Super Easy Guide to Make Kombucha at Home

by Amy Anne

Disclosure: some of the links below are affiliate links. If you purchase a linked item, I will make a commission, at no extra charge to you. As an Amazon Associate, I earn from qualifying purchases. Updated May, 2020

What You'll Need:

For a 1 gallon recipe:

  • Scoby
  • 4 tea bags black tea
  • 4 tea bags green tea
  • 1 cup sugar
  • 6 cups water + more at the end
  • Gallon container
  • Coffee filter and rubber band 
  • Serving pitcher for fridge

Instructions:

  1. Boil 6 cups water and steep the 4 black and 4 green tea bags for 10 minutes. Let cool.
  2. While still warm, mix in 1 cup granulated sugar or any preferred sugar. 
  3. Pour into gallon container and fill with water – leave 3 inches space. 
  4. If using new scoby: GENTLY pour in scoby and liquid from package. DO NOT STIR. Remember, the scoby may die without the liquid. 
  5. Let the mixture ferment in a room temperature place – we use the hard-to-reach cupboard above the fridge. 
  6. Taste the kombucha at 7 days. If you like it more on the tart-side, let it ferment longer.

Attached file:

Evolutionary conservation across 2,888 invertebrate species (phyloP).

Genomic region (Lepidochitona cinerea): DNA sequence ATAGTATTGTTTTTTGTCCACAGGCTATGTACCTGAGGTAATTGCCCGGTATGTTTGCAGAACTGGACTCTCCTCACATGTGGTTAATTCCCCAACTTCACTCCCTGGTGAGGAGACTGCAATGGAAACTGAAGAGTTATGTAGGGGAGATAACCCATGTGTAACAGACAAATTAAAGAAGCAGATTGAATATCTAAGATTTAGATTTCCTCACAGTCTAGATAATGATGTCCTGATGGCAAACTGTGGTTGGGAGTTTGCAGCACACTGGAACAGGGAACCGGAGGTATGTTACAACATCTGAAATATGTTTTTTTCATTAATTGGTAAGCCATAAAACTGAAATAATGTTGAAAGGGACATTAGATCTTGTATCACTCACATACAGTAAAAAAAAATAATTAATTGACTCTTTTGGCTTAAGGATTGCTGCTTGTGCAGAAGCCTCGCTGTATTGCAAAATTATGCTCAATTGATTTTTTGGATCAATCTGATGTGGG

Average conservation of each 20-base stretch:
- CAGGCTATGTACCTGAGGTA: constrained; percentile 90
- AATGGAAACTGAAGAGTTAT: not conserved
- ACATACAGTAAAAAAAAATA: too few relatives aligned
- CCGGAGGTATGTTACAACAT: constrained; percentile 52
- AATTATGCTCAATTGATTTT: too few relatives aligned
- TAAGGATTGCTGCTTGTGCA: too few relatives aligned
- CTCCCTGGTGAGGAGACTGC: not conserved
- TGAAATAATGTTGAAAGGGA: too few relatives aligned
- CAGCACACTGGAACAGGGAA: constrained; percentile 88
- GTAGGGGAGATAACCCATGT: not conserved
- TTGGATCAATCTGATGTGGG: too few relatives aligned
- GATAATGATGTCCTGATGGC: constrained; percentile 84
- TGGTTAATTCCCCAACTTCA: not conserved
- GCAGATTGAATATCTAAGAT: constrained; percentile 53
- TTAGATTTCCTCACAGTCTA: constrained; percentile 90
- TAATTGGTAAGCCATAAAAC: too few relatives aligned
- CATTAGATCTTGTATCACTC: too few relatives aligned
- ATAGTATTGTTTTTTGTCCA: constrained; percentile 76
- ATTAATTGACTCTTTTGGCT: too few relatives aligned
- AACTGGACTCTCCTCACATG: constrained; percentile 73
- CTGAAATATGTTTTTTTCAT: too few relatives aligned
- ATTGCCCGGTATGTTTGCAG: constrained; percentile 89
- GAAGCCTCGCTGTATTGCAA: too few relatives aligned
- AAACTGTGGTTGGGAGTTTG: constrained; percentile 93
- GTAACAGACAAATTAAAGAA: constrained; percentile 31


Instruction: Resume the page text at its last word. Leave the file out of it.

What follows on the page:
7. At the desired tartness, pour the kombucha through a filter like this to serving pitcher to chill then serve. **Leave about 2 cups of kombucha with the scoby for the next batch. And repeat steps 1-7 all over again! Never pay for overpriced drinks again!!

Pro Tips for Flavor and the Cold Hard Facts:

  • If you did it right, the mixture will look disgusting:) The scoby will form white and brown color and sediment. IT’S ALL NATURAL. Yay for fermenting!
  • When transferring to the other container, you can add flavors with syrups or fresh fruits or ginger just add into the finished kombucha. Just let the fresh ingredients infuse for a couple days. 
  • Scoby stands for Symbiotic Culture of Bacteria and Yeast.
  • Drinking “the tea of immortality” is said to improve digestion and diabetes, strengthen the immune system, reducing blood pressure, and being detoxifying. The kombucha industry is still forming and there is conflicting data, but the kombucha recipe is over 2000 years old so it must still be around for a reason. 

Is there any other benefit you’ve experienced from drinking kombucha? 

What are your favorite recipes? 

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